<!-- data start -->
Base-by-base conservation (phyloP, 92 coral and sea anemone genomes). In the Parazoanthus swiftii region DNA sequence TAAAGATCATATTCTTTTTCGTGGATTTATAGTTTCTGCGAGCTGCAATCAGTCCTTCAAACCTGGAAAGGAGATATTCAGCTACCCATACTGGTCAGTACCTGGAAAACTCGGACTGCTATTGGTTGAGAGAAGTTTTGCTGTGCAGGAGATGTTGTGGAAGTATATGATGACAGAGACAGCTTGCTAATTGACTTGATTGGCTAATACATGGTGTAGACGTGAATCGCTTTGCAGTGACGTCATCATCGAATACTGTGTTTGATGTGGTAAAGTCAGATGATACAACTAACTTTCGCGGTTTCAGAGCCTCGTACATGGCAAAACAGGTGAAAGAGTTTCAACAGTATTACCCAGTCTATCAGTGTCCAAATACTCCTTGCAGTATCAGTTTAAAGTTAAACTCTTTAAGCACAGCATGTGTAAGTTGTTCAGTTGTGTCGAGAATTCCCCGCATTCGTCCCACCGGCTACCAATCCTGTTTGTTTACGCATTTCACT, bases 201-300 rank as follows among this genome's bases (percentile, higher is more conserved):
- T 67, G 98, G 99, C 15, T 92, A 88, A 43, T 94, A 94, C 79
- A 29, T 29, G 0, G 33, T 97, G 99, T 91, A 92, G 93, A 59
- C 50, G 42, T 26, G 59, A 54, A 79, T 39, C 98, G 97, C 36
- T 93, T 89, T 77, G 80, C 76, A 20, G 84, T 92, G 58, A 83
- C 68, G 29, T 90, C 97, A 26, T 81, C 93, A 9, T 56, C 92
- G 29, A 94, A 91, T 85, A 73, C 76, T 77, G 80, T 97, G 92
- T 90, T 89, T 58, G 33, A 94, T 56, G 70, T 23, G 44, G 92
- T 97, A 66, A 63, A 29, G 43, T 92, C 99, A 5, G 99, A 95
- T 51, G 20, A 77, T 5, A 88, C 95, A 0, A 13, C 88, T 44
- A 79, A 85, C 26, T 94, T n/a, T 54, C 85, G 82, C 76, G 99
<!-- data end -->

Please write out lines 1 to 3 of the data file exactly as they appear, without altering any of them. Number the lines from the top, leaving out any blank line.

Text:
Base-by-base conservation (phyloP, 92 coral and sea anemone genomes). In the Parazoanthus swiftii region DNA sequence TAAAGATCATATTCTTTTTCGTGGATTTATAGTTTCTGCGAGCTGCAATCAGTCCTTCAAACCTGGAAAGGAGATATTCAGCTACCCATACTGGTCAGTACCTGGAAAACTCGGACTGCTATTGGTTGAGAGAAGTTTTGCTGTGCAGGAGATGTTGTGGAAGTATATGATGACAGAGACAGCTTGCTAATTGACTTGATTGGCTAATACATGGTGTAGACGTGAATCGCTTTGCAGTGACGTCATCATCGAATACTGTGTTTGATGTGGTAAAGTCAGATGATACAACTAACTTTCGCGGTTTCAGAGCCTCGTACATGGCAAAACAGGTGAAAGAGTTTCAACAGTATTACCCAGTCTATCAGTGTCCAAATACTCCTTGCAGTATCAGTTTAAAGTTAAACTCTTTAAGCACAGCATGTGTAAGTTGTTCAGTTGTGTCGAGAATTCCCCGCATTCGTCCCACCGGCTACCAATCCTGTTTGTTTACGCATTTCACT, bases 201-300 rank as follows among this genome's bases (percentile, higher is more conserved):
- T 67, G 98, G 99, C 15, T 92, A 88, A 43, T 94, A 94, C 79
- A 29, T 29, G 0, G 33, T 97, G 99, T 91, A 92, G 93, A 59